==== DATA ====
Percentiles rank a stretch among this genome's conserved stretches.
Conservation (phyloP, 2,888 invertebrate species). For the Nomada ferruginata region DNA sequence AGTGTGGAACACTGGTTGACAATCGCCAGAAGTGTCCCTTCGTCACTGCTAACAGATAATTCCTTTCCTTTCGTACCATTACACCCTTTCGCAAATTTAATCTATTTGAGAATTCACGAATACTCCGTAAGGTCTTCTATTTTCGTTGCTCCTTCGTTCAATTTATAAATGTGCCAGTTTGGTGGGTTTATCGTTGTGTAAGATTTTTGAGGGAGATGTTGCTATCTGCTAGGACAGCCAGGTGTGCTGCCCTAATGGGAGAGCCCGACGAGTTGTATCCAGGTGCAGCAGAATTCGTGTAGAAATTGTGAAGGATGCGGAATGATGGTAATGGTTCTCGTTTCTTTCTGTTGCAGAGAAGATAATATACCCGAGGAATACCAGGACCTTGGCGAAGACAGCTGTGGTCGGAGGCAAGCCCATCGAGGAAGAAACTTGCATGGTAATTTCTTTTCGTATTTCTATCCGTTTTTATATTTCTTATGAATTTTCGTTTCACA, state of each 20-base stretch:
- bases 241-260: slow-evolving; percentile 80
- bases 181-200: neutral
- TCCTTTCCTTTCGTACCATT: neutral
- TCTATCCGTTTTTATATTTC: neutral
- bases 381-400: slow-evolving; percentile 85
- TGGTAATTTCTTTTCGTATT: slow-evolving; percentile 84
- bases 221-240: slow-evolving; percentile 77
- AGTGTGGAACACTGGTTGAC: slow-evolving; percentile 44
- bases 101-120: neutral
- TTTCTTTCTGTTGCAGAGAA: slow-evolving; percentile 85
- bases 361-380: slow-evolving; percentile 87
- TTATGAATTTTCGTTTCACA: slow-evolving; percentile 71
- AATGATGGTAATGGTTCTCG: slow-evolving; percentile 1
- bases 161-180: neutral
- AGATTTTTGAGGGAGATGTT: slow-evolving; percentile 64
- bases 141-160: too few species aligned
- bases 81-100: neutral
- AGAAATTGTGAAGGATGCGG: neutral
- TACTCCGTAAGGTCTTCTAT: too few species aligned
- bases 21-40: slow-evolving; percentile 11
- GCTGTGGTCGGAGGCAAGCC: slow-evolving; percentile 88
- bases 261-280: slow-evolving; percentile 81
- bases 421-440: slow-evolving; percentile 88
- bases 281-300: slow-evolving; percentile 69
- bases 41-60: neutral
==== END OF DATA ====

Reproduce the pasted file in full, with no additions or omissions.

Percentiles rank a stretch among this genome's conserved stretches.
Conservation (phyloP, 2,888 invertebrate species). For the Nomada ferruginata region DNA sequence AGTGTGGAACACTGGTTGACAATCGCCAGAAGTGTCCCTTCGTCACTGCTAACAGATAATTCCTTTCCTTTCGTACCATTACACCCTTTCGCAAATTTAATCTATTTGAGAATTCACGAATACTCCGTAAGGTCTTCTATTTTCGTTGCTCCTTCGTTCAATTTATAAATGTGCCAGTTTGGTGGGTTTATCGTTGTGTAAGATTTTTGAGGGAGATGTTGCTATCTGCTAGGACAGCCAGGTGTGCTGCCCTAATGGGAGAGCCCGACGAGTTGTATCCAGGTGCAGCAGAATTCGTGTAGAAATTGTGAAGGATGCGGAATGATGGTAATGGTTCTCGTTTCTTTCTGTTGCAGAGAAGATAATATACCCGAGGAATACCAGGACCTTGGCGAAGACAGCTGTGGTCGGAGGCAAGCCCATCGAGGAAGAAACTTGCATGGTAATTTCTTTTCGTATTTCTATCCGTTTTTATATTTCTTATGAATTTTCGTTTCACA, state of each 20-base stretch:
- bases 241-260: slow-evolving; percentile 80
- bases 181-200: neutral
- TCCTTTCCTTTCGTACCATT: neutral
- TCTATCCGTTTTTATATTTC: neutral
- bases 381-400: slow-evolving; percentile 85
- TGGTAATTTCTTTTCGTATT: slow-evolving; percentile 84
- bases 221-240: slow-evolving; percentile 77
- AGTGTGGAACACTGGTTGAC: slow-evolving; percentile 44
- bases 101-120: neutral
- TTTCTTTCTGTTGCAGAGAA: slow-evolving; percentile 85
- bases 361-380: slow-evolving; percentile 87
- TTATGAATTTTCGTTTCACA: slow-evolving; percentile 71
- AATGATGGTAATGGTTCTCG: slow-evolving; percentile 1
- bases 161-180: neutral
- AGATTTTTGAGGGAGATGTT: slow-evolving; percentile 64
- bases 141-160: too few species aligned
- bases 81-100: neutral
- AGAAATTGTGAAGGATGCGG: neutral
- TACTCCGTAAGGTCTTCTAT: too few species aligned
- bases 21-40: slow-evolving; percentile 11
- GCTGTGGTCGGAGGCAAGCC: slow-evolving; percentile 88
- bases 261-280: slow-evolving; percentile 81
- bases 421-440: slow-evolving; percentile 88
- bases 281-300: slow-evolving; percentile 69
- bases 41-60: neutral